Local historian Jim Merrington says the slab stones are the "best in the North"
Medieval tombstones uncovered in a fire which devastated a County Durham church have gone on display.
The 12th and 13th Century stones were revealed when flames vaporised the interior of St Brandon's Church in Brancepeth, near Durham City, in 1998.
Local historians believe the tombstones, known as cross slabs, were hidden within the walls in the 17th Century to protect them from vandals.
Twenty stones have now been mounted on the walls of the refurbished church.
Up to 100 cross slabs, decorated with carved images of swords, crosses and emblems relating to figures in the village's history, were uncovered by the fire.
High temperatures vaporised the interior of the church
Archaeologist Peter Ryder, a cross slab specialist, said: "Every cloud has a silver lining and this is Brancepeth's. The fire was a disaster but out of it has come a major discovery.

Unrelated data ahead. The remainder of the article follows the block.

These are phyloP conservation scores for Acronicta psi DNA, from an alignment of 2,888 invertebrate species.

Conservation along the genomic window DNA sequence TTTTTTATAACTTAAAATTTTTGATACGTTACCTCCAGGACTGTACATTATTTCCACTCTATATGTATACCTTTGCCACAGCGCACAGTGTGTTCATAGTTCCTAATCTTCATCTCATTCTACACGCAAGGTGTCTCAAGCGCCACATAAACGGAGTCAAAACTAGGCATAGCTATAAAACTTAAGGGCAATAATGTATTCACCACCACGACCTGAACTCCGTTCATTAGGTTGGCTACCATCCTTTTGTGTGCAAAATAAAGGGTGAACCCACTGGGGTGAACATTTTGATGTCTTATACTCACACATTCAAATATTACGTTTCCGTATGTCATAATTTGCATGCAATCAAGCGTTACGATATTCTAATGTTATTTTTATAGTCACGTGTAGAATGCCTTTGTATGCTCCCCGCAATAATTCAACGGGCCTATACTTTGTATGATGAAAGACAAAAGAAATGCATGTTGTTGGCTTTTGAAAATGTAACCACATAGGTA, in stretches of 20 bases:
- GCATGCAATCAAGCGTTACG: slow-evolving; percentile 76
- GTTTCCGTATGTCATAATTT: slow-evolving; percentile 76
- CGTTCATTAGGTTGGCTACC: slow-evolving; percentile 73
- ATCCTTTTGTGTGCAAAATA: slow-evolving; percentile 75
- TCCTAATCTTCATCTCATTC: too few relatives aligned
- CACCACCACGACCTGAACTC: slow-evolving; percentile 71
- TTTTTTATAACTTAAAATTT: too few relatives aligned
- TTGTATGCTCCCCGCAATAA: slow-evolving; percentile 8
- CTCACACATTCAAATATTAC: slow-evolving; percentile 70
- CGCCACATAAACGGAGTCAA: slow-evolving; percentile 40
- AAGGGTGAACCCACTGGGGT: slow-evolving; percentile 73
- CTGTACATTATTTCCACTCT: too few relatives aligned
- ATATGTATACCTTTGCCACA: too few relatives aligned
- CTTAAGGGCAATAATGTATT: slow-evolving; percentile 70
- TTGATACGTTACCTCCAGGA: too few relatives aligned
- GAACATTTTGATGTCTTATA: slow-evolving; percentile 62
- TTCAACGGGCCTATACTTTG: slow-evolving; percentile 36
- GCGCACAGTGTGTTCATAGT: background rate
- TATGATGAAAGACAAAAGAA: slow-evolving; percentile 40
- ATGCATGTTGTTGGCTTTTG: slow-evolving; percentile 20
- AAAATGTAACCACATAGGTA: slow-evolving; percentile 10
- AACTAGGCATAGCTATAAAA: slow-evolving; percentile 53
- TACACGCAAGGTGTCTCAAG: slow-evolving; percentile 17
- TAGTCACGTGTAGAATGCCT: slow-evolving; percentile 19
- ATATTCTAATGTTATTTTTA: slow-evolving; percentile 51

"Not only is it the biggest collection of cross slabs in the northern counties but it contains a great variety spanning more than two centuries."
Tombstones were often recycled for use as building materials in churches but local historians believe the cross slabs could have been deliberately hidden by a former Bishop of Durham.
Jim Merrington, of the Brancepeth History and Archive Group, said a ring of cross slabs were discovered high up around the perimeter of the clerestory, which was built in 1638 by Rector John Cosin, who became Bishop of Durham.
He said: "It is possible that Cosin had them gathered up from the churchyard and secreted them away on the very top course of the building safe from vandals and reformists.
"It was obviously quite a task to get them up there for no real structural purpose."
Forty of the tombstones are to be displayed in nearby Brancepeth Castle at a future date and the rest are to remain within the fabric of the church.
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